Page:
|last year´s grapevines|
The new young chestnut trees, the olive tree in the plaza, the pine trees out back. They grow at a slant from the winter winds, but they grow. They survive.
Modesto, 80-something, still hiking out to examine his fields in the morning, still planting new strawberry plants in his big walled garden, still telling everyone how to do things better. He´s emerged in his slippers and Cardigan from his long hibernation. He is up early, marching round the town he´s marched around for most of a century. Winter has marked maps of veins on his face. Modesto does not climb up on the tractor any more, but he is ruddy and sharp.
Modesto´s son-in-law and grandson are farmers out of San Nicolas. They spread nitrate fertilizer, they plow under the winter ryegrass, their tractors crawl and swarm over their fields and Modesto´s these sunny days, rejoicing in the warmth, grumbling that it´s high time for some rain. They burn the brush in the ditches. I burned the brush out back this week, I accidentally burned a little tree of horsetail, it exploded upward like a Roman candle and I felt very sad, like I had injured a child. It will grow back, like the piñon and the Toby Tree out back grew back after I burned them a few years ago.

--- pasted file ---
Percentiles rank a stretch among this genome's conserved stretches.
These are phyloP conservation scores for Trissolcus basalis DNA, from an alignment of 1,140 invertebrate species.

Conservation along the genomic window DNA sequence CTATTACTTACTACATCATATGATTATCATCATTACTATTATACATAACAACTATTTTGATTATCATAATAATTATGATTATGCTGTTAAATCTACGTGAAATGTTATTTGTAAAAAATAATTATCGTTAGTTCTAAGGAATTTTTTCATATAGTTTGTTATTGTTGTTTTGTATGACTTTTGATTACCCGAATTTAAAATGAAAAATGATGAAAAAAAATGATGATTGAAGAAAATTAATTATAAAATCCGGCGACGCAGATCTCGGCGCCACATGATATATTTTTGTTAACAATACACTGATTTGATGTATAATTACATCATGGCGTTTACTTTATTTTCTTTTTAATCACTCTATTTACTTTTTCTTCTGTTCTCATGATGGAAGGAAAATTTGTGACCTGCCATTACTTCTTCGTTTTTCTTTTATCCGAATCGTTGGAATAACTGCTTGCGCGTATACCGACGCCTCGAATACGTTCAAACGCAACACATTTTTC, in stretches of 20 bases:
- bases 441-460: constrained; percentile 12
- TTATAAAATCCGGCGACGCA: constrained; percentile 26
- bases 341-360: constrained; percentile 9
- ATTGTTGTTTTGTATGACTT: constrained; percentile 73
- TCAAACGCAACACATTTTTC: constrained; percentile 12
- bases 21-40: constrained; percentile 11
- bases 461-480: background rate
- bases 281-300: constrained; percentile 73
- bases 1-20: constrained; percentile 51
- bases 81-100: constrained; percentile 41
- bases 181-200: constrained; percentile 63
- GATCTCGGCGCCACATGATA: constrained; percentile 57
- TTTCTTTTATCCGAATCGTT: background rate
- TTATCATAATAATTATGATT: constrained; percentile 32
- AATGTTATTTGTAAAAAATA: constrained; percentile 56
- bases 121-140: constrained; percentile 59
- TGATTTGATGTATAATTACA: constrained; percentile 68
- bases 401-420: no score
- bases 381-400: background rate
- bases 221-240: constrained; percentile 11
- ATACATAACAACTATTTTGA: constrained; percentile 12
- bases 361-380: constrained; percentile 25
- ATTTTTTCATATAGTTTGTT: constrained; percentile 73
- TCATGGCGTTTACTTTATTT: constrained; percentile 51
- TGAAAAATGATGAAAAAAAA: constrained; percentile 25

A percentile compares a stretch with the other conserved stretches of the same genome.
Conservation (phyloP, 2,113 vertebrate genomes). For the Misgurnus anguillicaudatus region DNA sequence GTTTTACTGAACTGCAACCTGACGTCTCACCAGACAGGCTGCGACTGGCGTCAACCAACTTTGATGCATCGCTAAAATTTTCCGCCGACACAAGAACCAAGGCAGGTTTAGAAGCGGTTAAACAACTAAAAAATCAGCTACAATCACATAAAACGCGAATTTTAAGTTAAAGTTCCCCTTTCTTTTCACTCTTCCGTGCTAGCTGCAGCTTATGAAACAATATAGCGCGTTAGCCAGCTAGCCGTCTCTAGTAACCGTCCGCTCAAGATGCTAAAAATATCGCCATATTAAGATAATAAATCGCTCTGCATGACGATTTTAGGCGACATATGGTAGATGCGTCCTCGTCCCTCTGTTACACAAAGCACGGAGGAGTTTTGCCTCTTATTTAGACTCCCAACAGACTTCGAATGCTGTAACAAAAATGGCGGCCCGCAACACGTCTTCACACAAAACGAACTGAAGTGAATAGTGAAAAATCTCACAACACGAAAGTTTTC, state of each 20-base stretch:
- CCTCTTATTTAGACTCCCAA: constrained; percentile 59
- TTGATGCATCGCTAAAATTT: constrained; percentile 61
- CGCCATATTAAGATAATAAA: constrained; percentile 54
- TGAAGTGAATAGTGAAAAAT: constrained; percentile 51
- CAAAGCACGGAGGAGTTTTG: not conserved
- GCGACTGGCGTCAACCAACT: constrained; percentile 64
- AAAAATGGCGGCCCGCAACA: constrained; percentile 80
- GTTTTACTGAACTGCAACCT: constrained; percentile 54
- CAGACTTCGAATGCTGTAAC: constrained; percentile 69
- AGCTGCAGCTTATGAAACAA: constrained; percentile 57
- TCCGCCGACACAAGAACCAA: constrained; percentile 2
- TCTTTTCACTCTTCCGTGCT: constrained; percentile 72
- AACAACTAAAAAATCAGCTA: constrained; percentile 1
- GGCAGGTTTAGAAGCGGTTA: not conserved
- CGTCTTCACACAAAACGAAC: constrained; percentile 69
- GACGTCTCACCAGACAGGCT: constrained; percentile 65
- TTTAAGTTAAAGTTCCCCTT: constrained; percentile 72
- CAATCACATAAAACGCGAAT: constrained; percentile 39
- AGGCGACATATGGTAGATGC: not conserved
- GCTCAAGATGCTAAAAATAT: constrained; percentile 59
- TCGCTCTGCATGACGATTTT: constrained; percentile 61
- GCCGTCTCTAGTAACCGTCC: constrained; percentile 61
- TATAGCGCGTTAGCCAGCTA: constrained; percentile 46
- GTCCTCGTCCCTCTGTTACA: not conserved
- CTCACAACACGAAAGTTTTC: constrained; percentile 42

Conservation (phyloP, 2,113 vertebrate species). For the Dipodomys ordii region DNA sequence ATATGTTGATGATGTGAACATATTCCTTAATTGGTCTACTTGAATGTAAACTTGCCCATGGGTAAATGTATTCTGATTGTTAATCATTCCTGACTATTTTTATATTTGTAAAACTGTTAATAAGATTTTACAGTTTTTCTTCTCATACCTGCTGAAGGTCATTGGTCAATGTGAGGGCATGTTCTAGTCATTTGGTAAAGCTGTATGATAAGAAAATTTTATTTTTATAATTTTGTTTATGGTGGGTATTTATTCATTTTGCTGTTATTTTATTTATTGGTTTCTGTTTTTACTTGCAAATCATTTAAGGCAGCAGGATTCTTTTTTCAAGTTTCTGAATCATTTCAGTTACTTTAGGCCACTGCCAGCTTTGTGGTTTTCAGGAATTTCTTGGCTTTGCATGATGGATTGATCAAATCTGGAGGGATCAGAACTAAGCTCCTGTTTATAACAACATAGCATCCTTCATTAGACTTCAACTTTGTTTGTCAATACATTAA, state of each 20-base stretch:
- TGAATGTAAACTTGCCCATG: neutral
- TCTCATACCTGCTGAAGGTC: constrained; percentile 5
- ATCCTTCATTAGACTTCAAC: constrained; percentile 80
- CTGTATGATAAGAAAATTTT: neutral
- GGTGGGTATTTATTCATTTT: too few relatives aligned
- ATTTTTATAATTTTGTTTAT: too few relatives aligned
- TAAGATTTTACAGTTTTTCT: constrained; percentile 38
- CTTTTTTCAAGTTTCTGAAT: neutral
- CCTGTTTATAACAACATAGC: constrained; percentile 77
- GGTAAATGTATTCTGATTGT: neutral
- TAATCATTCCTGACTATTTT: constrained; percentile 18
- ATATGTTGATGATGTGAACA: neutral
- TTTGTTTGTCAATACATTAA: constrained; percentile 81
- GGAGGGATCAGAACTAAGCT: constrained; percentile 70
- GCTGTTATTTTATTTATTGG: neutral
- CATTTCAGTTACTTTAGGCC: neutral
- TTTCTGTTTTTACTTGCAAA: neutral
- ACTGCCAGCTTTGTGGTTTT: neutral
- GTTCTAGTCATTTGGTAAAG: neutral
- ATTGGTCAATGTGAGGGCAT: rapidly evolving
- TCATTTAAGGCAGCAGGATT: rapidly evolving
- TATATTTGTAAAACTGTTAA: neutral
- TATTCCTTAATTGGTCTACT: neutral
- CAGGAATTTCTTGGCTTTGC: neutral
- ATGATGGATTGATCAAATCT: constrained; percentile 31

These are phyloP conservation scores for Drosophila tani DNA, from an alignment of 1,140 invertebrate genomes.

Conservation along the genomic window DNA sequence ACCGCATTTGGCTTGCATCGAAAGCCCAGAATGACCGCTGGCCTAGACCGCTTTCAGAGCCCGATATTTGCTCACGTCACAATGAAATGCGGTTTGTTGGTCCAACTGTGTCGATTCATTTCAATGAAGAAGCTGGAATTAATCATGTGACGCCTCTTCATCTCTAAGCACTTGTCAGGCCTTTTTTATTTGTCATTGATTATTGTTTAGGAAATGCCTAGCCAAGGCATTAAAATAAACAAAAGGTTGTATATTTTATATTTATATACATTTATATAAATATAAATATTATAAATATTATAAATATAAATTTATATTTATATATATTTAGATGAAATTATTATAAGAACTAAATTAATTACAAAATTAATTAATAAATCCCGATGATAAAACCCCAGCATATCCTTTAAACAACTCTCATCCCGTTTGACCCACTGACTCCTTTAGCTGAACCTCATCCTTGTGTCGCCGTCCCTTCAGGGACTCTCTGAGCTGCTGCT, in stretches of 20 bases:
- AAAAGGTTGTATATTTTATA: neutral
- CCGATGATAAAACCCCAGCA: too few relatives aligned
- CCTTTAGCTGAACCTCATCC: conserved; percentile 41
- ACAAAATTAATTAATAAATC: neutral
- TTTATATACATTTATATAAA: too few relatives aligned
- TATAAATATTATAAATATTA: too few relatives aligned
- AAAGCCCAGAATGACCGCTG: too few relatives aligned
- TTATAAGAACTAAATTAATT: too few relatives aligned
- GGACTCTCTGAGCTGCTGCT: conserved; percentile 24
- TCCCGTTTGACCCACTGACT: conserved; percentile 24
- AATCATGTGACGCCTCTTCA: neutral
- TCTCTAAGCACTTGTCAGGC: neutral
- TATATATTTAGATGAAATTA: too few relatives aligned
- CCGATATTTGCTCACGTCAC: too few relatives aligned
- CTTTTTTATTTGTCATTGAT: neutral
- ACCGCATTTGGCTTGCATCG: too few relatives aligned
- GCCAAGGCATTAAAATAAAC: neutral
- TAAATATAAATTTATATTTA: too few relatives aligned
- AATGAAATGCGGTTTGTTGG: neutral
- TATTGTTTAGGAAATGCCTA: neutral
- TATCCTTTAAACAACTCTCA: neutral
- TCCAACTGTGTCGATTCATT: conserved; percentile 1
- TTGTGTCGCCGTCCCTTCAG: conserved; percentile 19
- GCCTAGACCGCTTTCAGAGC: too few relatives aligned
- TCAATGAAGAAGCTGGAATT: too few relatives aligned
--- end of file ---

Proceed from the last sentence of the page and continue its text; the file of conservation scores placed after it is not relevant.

Out back there, right by the gate, some passing pilgrim dropped his pants and made a poo, complete with toilet paper. I was affronted. Then I looked a few feet away at the mountain of moldering cow manure, a commodity hereabouts. Almost no difference. I shoveled cow dung over the poo. I covered that sin with grace.
Under the burnt black surface of the yard, down under the crunchy ash, I see green. The earth is coming back to life, pushing past last year´s growth and this week´s fire, up into the light.